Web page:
Trump energy secretary sees good future for struggling Colstrip coal plant
The Trump administration's top energy official spoke highly of the future of coal ahead of his visit to Colstrip Friday morning.
U.S. Energy Secretary Dan Brouillette told Q2 News in an interview Thursday that he sees good things for the Colstrip coal-fired plant, which saw its two oldest units shut down earlier this year. Two others remain operating, but declining demand has created uncertainty.
“We’ve looked at it from a number of different viewpoints at the Department of Energy. It’s part of our critical infrastructure. It’s part of our baseload power out in the West. Very important facility to us,” said Brouillette. “We are very interested in how they might move forward with things like 45Q and carbon capture and some of the newer technologies that are coming onto the market. So I’m looking forward to meeting some of the folks on the ground and learning more about that facility.”
Brouillette was invited by Republican U.S. Sen. Steve Daines of Montana.
President Donald Trump promised to save the coal industry in the 2016 campaign, but it has continued to be a struggle for coal producers. Brouillette is still optimistic.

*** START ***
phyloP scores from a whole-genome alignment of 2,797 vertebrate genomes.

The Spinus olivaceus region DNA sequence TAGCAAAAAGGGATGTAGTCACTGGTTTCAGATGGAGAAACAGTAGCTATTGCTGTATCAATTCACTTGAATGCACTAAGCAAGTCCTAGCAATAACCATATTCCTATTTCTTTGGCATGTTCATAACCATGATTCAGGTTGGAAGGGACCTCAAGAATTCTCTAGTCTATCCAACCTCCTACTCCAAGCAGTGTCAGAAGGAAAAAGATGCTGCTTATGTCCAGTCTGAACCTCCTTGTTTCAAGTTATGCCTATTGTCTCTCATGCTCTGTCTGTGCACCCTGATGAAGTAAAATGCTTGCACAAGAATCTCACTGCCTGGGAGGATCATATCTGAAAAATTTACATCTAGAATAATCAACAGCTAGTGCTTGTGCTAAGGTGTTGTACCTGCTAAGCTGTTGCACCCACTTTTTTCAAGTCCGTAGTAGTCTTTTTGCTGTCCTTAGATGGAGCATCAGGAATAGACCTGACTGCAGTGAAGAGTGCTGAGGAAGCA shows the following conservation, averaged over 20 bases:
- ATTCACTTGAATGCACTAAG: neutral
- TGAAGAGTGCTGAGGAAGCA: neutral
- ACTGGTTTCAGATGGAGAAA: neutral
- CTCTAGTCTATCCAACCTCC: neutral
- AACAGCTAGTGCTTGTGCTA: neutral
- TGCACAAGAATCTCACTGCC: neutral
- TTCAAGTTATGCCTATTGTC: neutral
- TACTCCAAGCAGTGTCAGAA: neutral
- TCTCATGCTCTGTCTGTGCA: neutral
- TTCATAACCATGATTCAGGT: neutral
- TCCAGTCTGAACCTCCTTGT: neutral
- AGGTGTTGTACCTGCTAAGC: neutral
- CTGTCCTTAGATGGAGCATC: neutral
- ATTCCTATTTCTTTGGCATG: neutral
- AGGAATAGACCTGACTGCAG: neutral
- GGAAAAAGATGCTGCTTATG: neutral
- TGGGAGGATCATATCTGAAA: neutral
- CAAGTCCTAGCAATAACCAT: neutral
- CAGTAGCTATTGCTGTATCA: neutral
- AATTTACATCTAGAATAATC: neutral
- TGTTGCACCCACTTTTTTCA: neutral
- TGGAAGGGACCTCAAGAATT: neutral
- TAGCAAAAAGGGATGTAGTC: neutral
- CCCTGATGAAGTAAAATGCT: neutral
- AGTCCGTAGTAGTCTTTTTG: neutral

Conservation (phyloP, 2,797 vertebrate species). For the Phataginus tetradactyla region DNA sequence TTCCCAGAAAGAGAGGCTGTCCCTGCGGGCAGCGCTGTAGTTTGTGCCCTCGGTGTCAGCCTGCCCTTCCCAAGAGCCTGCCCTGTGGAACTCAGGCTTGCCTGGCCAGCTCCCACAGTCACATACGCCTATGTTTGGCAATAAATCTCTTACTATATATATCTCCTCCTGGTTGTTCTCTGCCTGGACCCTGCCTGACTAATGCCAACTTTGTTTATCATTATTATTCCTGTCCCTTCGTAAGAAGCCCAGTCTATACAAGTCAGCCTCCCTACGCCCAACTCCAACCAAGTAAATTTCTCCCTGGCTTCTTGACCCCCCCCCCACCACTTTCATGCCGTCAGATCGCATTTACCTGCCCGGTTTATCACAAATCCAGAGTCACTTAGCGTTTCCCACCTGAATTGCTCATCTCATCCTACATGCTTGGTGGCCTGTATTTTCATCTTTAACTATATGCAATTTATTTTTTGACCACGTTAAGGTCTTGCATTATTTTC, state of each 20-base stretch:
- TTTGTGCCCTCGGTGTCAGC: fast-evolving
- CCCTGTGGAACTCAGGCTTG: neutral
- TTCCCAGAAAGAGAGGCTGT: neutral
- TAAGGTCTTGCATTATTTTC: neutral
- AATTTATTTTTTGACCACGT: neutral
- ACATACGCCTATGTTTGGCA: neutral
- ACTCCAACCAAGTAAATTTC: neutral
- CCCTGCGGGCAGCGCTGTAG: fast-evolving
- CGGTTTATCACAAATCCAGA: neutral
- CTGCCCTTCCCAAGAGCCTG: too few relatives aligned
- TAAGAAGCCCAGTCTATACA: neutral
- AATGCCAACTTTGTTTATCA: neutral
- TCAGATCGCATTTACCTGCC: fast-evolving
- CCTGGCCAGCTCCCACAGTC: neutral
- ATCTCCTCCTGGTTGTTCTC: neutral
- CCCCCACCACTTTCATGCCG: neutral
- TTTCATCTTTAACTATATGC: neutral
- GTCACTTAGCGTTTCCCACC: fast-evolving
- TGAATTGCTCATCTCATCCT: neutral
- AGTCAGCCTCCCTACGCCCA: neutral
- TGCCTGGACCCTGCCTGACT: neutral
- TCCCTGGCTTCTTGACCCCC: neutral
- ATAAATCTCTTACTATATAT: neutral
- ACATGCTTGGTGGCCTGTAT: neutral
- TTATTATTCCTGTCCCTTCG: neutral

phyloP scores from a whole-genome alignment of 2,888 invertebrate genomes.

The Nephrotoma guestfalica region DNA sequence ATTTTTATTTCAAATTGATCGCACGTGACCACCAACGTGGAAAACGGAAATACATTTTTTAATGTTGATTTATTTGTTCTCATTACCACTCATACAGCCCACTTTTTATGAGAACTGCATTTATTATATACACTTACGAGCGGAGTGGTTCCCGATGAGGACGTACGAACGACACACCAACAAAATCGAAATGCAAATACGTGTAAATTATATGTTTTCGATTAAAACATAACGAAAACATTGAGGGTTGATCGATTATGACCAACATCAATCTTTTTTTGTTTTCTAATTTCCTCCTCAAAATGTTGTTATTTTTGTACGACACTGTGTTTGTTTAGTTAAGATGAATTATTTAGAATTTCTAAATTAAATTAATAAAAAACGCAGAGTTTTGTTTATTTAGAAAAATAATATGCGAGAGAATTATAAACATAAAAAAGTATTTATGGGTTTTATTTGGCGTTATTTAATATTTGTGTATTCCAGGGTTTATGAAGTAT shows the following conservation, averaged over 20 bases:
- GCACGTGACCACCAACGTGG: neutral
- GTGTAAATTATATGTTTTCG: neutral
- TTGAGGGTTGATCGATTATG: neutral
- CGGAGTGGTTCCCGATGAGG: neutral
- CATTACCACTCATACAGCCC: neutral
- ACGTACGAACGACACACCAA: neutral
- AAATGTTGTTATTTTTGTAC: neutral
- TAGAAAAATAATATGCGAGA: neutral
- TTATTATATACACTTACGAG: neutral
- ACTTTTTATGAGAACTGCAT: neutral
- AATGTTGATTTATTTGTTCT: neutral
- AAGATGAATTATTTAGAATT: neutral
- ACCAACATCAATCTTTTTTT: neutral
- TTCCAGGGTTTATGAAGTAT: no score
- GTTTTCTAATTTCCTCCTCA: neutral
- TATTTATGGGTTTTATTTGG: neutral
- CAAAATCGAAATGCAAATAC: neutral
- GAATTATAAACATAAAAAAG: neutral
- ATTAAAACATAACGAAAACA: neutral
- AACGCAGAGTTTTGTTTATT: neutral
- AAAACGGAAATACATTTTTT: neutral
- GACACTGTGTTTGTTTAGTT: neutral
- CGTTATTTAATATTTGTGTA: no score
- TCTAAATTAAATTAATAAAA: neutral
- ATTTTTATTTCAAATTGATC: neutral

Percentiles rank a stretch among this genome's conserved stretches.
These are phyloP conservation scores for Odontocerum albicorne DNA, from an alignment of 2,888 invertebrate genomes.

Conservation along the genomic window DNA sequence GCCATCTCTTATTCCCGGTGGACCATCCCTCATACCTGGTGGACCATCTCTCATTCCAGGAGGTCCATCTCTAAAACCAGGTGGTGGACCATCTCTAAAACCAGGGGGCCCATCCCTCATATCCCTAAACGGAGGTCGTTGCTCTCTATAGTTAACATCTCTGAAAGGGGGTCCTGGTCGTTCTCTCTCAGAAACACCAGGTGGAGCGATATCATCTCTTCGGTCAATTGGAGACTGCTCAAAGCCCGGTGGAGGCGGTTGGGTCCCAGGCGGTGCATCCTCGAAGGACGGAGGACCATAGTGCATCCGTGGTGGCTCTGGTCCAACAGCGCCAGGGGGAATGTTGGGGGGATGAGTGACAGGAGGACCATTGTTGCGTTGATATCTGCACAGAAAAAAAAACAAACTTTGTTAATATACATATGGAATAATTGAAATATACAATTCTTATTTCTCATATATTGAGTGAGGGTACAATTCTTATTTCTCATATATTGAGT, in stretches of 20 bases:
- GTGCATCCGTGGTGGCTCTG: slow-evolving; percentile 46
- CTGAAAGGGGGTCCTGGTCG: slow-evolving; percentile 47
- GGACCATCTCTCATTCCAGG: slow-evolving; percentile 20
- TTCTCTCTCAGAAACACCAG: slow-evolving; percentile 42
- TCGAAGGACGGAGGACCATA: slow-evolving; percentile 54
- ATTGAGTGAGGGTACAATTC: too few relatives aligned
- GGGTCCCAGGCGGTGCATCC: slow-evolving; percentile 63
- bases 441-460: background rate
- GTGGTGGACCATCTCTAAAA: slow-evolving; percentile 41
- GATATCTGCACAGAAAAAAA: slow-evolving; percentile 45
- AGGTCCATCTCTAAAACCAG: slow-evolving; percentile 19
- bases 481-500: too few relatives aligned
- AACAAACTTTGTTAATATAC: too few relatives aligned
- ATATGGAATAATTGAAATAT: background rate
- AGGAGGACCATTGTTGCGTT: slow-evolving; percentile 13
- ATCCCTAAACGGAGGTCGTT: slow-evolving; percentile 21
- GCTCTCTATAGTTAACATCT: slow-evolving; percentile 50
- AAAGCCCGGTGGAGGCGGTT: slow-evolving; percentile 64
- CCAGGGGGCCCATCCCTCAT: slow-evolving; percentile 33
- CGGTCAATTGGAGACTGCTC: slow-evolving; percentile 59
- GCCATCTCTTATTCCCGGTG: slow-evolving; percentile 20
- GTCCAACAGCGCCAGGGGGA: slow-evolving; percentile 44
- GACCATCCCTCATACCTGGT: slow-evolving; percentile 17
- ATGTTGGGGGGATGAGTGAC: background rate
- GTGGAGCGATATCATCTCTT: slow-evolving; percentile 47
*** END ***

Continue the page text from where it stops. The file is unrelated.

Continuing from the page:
“We are going to produce all forms of energy here in America for a number of different reasons. One, because we are blessed with a number of different resources—coal being important to the West and Montana, so we are going to use that we are going to develop that. It provides us with energy security as well as national security,” he said.
While Brouillette says renewable energy, such as wind and solar, are a part of the administration’s energy strategy, he also says too much emphasis cannot be put on them yet.
“We don’t have the technologies to do that today. We don’t have grid scale storage that allow us to have electricity when the wind doesn’t blow and the sun doesn’t shine, so baseload power which is provided by facilities like Colstrip are key. They are important and our concern is that they are being retired prematurely. They are being retired much too quickly,” he said.
Brouillette also held a meeting with leaders from the Crow Tribe in Billings Thursday.
By: Russ Riesinger
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